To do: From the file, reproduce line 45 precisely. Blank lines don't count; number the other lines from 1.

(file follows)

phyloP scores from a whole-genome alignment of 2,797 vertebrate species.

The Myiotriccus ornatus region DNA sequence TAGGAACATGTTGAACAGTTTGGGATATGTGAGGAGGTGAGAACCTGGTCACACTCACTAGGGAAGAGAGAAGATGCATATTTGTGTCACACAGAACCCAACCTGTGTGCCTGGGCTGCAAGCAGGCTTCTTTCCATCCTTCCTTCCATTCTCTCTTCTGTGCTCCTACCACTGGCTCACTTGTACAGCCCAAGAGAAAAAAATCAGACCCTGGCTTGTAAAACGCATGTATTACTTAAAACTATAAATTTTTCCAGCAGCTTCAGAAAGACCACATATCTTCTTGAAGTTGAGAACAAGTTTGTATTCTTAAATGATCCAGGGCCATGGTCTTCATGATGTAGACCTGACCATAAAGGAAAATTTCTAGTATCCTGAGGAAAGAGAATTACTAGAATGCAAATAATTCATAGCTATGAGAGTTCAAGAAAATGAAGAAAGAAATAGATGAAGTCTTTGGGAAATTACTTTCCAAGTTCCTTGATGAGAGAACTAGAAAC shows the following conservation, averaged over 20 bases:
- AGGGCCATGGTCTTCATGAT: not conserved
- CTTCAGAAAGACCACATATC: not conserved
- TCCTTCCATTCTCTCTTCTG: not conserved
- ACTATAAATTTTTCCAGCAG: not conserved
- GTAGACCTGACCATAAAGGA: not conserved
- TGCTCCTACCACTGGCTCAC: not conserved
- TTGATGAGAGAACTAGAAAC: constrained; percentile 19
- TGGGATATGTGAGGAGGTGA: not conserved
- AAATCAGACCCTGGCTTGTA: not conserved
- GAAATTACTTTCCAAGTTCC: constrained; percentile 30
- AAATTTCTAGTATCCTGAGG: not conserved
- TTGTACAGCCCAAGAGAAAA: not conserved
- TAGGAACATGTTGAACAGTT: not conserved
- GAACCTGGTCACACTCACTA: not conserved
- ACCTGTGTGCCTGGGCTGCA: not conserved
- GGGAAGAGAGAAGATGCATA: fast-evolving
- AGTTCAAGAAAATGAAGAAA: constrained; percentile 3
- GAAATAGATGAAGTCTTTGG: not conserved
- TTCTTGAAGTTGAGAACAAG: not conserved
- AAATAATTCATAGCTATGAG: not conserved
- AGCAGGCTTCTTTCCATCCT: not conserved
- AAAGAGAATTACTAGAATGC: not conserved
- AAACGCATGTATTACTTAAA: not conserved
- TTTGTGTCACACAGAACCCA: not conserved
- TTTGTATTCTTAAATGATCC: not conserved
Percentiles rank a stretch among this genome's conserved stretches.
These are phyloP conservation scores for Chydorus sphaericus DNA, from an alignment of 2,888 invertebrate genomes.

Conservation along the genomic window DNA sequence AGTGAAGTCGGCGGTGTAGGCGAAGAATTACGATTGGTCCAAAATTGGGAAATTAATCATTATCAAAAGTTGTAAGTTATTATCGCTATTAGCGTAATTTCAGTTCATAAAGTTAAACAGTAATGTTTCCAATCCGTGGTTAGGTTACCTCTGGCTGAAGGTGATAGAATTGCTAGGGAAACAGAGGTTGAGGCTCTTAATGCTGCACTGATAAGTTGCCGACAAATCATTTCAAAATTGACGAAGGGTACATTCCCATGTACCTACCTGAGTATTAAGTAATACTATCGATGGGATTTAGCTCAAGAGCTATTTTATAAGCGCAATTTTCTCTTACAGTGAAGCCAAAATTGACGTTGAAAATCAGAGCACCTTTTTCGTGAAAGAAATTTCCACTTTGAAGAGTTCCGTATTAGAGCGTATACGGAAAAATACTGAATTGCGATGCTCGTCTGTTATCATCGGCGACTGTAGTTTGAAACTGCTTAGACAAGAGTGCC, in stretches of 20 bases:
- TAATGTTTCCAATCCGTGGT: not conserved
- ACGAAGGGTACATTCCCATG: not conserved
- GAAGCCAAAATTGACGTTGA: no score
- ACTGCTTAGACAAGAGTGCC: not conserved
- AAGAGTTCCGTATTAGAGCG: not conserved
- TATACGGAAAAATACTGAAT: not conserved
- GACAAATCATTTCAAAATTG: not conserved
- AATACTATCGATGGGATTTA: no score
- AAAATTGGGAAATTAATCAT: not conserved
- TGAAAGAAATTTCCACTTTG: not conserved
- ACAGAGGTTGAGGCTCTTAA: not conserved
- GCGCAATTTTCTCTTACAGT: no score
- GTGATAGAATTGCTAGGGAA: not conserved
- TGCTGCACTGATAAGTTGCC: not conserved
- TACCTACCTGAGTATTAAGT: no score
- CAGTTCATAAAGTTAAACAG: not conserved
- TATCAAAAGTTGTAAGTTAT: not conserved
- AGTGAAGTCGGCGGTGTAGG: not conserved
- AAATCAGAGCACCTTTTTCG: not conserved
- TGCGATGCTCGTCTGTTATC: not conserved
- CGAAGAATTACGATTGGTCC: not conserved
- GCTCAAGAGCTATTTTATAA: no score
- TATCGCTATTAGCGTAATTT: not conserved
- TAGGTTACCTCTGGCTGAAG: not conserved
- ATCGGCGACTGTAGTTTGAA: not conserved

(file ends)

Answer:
- TACCTACCTGAGTATTAAGT: no score